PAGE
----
Student artwork captures publisher's interest

By Carolina Lumetta

Following a four-week trip to Spain, faculty in the Spanish department are readying a book of student work for possible publication.

The book, which is in the process of being submitted to InterVarsity Press, will feature a collection of devotionals and watercolors from six Wheaton students about their experience walking the historic Camino de Santiago, a medieval Catholic pilgrimage route in Spain that has recently been increasing in popularity.

Senior Lecturer of Spanish Sharenda Barlar, who led the trip, said that she was encouraged by her colleagues to connect with IVP earlier in the semester. Although the proposal has not yet been completed, she is optimistic that it will eventually be accepted and published.

“There are a lot of books about the Camino, but none like this,” Barlar said. “There are memoirs and guide books, but that’s not what we want to publish. We want to produce one of the only evangelical responses to the Camino using devotionals written by students and the watercolors they created along the way.”

The students wrote and painted for class with no expectation that their work would be published and were shocked at the news. “It was really out of the blue,” sophomore Colin Swanson said. “We had no idea this would happen.”

Some of the students said that their paintings grabbed the attention of the locals and other travellers as they walked. “People would just stop and watch us paint and talk with us about what we were doing,” said junior Peyton Melin.

Ben Boone, the associate director of the Center for Liberal Arts at William & Mary in Williamsburg, Va., saw the students painting in a monastery and suggested they bring the watercolors to William & Mary’s Annual Symposium for Pilgrimage Studies. The event welcomes academic professionals and select undergraduate students from across the country to present original research.

“We’ve never had any student art included in the symposium before, and it was really cool to see a different interpretation of work along the Camino,” Boone explained. “It gave people a perspective that you don’t just have to do ‘traditional research.’ You can engage students from a variety of disciplines and teach them a new skill while they’re walking.”

When asked about future symposiums, Boone said that the Wheaton students “raised the bar” for what to expect in the coming years. Swanson also attended the symposium and said it was an unexpected opportunity to reflect on his trip and share his experiences with a new community.

“It was really cool to hear the different stories and how people have studied the Camino,” Swanson said. “It was also good for me to share my experiences and how making art was an effective way of studying the pilgrimage.”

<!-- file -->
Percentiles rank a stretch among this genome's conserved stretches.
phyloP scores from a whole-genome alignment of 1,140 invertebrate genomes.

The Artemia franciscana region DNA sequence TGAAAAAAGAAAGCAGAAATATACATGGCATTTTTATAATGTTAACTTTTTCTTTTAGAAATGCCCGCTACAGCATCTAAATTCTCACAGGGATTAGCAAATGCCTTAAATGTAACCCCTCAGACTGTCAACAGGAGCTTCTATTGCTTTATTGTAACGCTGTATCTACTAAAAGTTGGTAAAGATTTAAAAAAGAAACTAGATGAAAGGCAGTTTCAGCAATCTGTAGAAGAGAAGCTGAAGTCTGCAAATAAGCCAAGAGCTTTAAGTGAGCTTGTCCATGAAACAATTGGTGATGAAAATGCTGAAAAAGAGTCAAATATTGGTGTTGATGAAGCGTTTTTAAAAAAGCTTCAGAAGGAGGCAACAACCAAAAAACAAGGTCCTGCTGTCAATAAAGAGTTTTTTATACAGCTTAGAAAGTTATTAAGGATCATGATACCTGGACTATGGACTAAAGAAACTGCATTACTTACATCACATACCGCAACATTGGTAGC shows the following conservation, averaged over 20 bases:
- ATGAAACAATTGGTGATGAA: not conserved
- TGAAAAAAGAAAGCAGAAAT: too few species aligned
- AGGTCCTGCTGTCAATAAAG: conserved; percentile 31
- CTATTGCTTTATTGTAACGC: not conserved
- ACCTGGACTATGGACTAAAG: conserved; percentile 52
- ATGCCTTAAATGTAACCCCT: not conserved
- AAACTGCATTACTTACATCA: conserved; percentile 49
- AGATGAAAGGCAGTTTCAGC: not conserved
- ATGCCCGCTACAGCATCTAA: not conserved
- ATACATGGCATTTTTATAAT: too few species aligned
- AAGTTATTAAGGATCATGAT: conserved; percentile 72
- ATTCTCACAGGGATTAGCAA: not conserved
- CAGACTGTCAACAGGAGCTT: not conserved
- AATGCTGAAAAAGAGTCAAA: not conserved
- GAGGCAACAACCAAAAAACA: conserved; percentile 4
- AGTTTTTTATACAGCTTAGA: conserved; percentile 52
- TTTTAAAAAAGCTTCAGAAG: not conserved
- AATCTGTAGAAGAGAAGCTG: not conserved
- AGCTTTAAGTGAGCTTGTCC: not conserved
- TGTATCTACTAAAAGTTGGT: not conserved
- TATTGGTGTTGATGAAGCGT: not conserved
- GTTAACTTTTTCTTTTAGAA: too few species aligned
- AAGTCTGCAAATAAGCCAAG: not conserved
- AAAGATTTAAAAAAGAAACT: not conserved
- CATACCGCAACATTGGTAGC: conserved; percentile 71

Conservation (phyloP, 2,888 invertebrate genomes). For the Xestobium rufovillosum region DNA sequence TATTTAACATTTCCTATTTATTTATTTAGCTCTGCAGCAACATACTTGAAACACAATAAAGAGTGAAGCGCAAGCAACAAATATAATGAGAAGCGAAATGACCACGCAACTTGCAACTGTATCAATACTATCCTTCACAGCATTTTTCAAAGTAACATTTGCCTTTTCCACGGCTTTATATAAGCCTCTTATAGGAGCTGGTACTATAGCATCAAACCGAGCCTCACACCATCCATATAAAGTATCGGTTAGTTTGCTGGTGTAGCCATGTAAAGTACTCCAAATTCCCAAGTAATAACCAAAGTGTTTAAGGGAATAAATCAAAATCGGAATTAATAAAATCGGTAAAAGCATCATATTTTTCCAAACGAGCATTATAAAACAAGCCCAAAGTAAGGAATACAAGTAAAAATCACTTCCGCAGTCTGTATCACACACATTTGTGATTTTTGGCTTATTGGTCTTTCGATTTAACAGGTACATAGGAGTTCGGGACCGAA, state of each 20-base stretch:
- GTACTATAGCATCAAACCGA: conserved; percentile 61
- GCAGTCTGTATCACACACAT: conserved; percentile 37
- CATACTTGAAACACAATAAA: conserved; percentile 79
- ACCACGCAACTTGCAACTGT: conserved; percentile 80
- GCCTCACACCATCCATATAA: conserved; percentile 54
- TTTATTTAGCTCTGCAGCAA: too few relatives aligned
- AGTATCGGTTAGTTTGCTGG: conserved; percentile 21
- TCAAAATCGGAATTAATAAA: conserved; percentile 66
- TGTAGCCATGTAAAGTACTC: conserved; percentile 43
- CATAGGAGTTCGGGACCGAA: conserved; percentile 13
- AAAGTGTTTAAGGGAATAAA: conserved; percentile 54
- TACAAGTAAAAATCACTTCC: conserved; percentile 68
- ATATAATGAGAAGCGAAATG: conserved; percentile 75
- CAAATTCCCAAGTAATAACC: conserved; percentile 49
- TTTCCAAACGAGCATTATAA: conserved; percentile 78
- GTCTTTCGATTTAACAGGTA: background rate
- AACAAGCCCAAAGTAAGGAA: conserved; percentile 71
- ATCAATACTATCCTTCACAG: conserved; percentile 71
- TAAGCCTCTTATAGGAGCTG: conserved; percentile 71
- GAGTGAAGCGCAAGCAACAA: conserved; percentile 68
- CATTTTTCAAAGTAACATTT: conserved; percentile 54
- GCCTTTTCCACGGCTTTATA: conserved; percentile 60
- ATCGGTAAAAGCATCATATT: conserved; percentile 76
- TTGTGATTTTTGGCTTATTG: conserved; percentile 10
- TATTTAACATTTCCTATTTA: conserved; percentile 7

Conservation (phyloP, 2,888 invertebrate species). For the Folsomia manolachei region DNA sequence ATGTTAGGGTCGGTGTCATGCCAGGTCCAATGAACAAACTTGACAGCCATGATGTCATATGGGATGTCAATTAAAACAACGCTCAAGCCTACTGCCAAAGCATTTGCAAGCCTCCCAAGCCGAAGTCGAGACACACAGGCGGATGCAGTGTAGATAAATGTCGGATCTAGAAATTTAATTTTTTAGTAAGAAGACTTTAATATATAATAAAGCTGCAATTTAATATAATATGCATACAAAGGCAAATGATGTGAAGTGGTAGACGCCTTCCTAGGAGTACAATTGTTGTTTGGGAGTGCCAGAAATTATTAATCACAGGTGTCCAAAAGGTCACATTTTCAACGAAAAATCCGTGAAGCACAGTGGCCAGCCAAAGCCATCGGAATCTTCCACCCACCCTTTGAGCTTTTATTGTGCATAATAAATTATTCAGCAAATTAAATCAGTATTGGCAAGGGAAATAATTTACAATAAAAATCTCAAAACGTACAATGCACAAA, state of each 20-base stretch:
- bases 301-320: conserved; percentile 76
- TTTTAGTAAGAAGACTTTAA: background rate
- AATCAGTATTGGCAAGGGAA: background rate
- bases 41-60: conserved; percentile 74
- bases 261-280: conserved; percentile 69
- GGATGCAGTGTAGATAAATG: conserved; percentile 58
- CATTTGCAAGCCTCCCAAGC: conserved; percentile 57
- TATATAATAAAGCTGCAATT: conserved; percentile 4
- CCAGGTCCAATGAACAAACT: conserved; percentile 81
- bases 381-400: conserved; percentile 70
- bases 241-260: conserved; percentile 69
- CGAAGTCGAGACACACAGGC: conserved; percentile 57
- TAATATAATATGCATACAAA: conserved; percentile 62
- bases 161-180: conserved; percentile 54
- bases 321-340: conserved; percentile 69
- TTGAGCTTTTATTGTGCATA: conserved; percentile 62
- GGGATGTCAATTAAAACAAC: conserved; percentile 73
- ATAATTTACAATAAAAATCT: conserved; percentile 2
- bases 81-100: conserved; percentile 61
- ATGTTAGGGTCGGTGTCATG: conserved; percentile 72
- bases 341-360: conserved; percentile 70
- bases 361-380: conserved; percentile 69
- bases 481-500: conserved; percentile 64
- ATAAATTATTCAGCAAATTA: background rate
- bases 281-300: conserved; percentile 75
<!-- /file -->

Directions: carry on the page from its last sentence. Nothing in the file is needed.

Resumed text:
Associate Lecturer of Art Leah Samuelson also chaperStudent book from Page 1 oned the trip and decided to add a community art element to the curriculum. The trip itself only provides Spanish credits, but Samuelson added the art element to help students process their experiences and engage with the locals and Spanish culture.

“There’s something about presenting artwork to the public that invites a type of curiosity, a type of dialogue,” Samuelson said. “That’s what we’re looking for — getting a conversation started about something that we care about.”

Not all students were initially thrilled to be painting for Spanish credit. Swanson decided to travel to Spain to earn credit and experience a new country, not complete community art projects. He does not describe himself as an artist, but noted that he began to think artistically as he walked.

Melin also experienced a change in perspective. “There were times when we’d have a couple hours at the end of the day, and I’d find myself painting instead of taking a nap,” said Melin. “I learned that resting isn’t always sleeping or reading; it can be painting, too.”

Samuelson enjoyed seeing the students’ initial skepticism transform into a genuine appreciation of spontaneous painting and deepen their experience of the Camino.

“You’ve got opinions, you’re taking risks, you’re willing to change your mind, make decisions and consider new things because you have to do all that through painting,” Samuelson added. “I very firmly believe that you grow the most when you’re the one making the art. I was thrilled that this was happening with the students.”

Both Barlar and Samuelson want the book to present readers with a new way of understanding art and the famous pilgrimage through students’ eyes. “I’m excited to expand on the larger purpose of walking the Camino by integrating art, theology and language in a true liberal arts fashion,” Barlar said.

Barlar hopes to complete the proposal in the next month and plans on completing the book with Samuelson in the fall during her sabbatical next school year. In the meantime, the paintings have recently been displayed in the Fireside Room in Lower Beamer and will be sold in the Wheaton Public Library during the month of December.

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